Those years of fun in the sun and other shenanigans were totally worth it, but they left behind wrinkles, sunspots, and thinning skin. According to recent research, eating specific foods can help you look younger and help block UV rays. Bloody Marys may or may not be involved.
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Fight Frown Lines with Collagen
Loss of collagen, the main structural protein in skin that sends moisture into those frown lines, is a big contributor to saggy skin. Vitamin C helps keep collagen strong and doubles as an antioxidant to clean up damage. In one study, researchers reviewed people’s food journals and found that those with higher vitamin C intake had fewer wrinkles and less dryness (independent of age), sun exposure, and body weight.
“Vitamin C is essential for building healthy, strong collagen, which contributes to fewer wrinkles and thicker hair,” says Jessica Wu, MD, a Los Angeles dermatologist and author of Feed Your Face.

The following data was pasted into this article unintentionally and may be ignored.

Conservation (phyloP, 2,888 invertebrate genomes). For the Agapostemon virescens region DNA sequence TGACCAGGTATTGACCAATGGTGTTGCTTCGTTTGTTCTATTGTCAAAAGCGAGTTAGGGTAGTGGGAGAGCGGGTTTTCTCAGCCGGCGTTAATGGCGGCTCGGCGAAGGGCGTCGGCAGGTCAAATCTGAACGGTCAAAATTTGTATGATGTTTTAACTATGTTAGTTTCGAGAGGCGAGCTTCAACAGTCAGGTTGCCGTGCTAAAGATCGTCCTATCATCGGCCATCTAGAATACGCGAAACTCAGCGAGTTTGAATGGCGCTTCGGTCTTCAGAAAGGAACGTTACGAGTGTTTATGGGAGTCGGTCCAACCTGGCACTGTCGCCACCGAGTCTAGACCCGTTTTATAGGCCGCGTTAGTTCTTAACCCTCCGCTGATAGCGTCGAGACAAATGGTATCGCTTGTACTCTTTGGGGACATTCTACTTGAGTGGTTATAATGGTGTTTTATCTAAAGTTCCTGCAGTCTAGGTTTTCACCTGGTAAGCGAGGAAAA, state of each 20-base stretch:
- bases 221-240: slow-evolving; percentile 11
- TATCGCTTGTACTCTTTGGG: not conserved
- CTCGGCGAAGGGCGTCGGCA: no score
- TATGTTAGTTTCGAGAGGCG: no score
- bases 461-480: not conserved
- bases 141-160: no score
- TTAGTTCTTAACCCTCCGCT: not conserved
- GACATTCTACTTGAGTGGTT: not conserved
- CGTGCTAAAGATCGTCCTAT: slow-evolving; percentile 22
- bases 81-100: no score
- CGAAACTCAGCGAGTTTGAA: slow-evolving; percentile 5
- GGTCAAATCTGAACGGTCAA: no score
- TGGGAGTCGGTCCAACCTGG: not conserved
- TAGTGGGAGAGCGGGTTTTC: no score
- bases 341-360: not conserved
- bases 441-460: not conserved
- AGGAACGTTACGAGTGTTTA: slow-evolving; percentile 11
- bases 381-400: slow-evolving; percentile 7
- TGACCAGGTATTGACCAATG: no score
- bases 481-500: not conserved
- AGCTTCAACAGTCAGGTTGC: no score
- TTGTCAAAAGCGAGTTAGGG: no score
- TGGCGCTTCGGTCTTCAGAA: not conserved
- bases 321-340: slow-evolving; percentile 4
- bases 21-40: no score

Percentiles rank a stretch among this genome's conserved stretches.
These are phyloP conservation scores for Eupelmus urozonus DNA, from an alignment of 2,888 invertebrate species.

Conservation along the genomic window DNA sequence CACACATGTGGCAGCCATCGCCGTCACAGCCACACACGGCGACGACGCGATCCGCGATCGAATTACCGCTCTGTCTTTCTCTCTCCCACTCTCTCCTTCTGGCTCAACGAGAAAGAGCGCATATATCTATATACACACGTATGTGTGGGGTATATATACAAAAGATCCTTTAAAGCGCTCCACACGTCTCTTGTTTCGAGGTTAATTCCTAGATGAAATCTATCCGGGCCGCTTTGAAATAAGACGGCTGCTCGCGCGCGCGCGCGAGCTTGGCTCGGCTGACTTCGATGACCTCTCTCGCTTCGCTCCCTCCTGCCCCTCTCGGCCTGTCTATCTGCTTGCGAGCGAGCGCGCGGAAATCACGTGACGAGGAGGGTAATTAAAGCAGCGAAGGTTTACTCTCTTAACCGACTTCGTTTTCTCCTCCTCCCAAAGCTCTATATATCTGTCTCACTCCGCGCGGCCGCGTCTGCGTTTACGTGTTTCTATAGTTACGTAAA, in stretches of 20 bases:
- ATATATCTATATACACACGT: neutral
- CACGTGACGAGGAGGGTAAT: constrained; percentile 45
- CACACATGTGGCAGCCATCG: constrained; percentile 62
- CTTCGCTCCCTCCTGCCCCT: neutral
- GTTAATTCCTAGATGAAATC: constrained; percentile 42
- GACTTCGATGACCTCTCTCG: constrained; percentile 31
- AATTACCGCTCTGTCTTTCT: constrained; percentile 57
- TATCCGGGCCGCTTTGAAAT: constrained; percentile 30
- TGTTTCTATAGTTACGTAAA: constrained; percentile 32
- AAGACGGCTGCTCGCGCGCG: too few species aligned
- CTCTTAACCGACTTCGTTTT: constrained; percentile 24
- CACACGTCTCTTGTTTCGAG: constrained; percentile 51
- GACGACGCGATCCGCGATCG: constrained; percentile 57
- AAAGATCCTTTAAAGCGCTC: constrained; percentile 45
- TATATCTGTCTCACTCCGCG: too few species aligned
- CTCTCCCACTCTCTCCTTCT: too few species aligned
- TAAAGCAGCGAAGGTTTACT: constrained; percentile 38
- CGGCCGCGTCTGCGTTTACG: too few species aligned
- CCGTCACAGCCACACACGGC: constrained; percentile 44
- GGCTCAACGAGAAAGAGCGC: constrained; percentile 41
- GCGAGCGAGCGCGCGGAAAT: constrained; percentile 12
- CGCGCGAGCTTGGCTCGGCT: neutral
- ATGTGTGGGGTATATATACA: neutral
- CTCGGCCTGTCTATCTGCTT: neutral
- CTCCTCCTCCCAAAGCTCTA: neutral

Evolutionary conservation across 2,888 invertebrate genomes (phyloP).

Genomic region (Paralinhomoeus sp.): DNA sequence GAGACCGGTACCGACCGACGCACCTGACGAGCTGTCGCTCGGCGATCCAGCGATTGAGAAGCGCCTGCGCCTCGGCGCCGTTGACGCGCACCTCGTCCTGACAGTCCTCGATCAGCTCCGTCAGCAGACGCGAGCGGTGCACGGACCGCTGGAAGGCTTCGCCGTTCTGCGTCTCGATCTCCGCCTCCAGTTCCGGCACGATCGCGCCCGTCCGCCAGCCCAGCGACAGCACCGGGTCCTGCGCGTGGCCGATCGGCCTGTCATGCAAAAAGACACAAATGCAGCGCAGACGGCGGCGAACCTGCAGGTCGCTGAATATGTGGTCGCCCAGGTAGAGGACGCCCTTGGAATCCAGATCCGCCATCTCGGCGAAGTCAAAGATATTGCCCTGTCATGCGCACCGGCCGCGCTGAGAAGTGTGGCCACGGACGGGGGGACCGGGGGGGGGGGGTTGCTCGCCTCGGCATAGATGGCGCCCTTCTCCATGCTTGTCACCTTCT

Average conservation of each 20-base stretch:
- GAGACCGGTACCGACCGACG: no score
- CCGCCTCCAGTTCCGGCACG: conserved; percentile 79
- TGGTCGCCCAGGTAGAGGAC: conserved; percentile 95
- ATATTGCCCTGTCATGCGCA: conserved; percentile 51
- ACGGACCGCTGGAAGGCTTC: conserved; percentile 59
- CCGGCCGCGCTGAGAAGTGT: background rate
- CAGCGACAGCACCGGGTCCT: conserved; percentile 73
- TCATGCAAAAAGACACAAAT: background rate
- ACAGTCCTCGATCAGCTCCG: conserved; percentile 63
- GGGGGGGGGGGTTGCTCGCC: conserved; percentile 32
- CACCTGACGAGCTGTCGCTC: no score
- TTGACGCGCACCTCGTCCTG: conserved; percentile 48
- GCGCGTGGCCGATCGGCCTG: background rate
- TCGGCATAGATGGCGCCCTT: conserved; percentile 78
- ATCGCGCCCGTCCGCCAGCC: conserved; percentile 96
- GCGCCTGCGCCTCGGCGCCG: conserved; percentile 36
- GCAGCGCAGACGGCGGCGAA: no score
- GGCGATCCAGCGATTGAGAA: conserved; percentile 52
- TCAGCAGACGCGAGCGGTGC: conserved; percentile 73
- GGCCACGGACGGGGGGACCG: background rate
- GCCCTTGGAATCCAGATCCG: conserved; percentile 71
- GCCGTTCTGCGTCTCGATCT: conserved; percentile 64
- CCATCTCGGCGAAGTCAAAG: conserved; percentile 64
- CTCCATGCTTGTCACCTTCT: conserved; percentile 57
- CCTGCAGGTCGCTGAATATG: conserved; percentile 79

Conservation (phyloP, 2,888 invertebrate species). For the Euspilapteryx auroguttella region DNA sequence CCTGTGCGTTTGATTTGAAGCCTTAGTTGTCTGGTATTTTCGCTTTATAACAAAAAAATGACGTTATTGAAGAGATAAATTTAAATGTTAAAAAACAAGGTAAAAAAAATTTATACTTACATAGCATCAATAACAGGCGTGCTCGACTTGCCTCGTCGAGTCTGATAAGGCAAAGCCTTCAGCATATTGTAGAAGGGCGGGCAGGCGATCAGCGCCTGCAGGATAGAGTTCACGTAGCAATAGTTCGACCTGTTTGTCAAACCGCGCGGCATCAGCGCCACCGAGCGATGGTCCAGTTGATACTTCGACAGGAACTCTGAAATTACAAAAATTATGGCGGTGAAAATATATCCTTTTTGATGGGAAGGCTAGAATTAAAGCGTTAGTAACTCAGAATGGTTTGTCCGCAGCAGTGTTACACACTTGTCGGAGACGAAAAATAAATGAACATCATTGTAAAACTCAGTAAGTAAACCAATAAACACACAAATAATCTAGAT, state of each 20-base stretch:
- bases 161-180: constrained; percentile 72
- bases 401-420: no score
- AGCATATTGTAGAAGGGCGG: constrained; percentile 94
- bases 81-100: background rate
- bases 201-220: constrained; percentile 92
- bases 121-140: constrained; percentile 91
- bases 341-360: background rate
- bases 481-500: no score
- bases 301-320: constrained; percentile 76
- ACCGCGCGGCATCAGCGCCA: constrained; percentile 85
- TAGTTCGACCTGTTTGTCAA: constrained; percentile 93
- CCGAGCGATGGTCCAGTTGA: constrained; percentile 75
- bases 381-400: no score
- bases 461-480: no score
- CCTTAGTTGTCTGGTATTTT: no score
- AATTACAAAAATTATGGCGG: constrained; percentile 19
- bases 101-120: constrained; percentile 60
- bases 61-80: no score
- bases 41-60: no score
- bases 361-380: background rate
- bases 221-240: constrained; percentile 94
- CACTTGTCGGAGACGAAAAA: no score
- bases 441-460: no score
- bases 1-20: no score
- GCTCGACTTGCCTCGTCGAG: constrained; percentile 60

Where to Get Vitamin C
Eating more fruits and vegetables is a good way to increase vitamin C intake, and it's best to eat them fresh and raw, since processing and cooking destroys this nutrient. Oranges, grapefruit, kiwi, bell peppers, and tomato juice contain the highest levels of vitamin C, providing 100 percent or more of the recommended daily value. Eat berries instead of a donut or cookie since they’re much lower in sugar — an added coup since too much sugar can make collagen dry, brittle, and weak.
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Eat Red So You Don't Get Red
While you work on your sunscreen routine, focus on adding a few key foods to your diet to reduce the look of brown spots and deep wrinkles.
“Studies show that eating cooked tomatoes can help fight sunburn and sun damage due to lycopene and other antioxidants found in tomatoes," Wu says. "So add extra tomato paste to your pizza and order a Bloody Mary instead of a beer.”
Journal of Nutrition published a study that found that 2.5 tablespoons of tomato paste eaten daily for 10 weeks resulted in 40 percent less redness from the sun. Other forms of canned tomatoes contain just as much lycopene per serving, like half a cup of tomato puree, tomato soup, marinara sauce, and tomato sauce (also sun-dried tomatoes).
Orange, Yellow, Purple, and Dark Green are Good, Too
Beta-carotene in brightly colored produce, polyphenols in green tea, and flavanols in cocoa also show promise. Remember that staying in the shade, covering up, and applying sunscreen before going outside is still your best defense.
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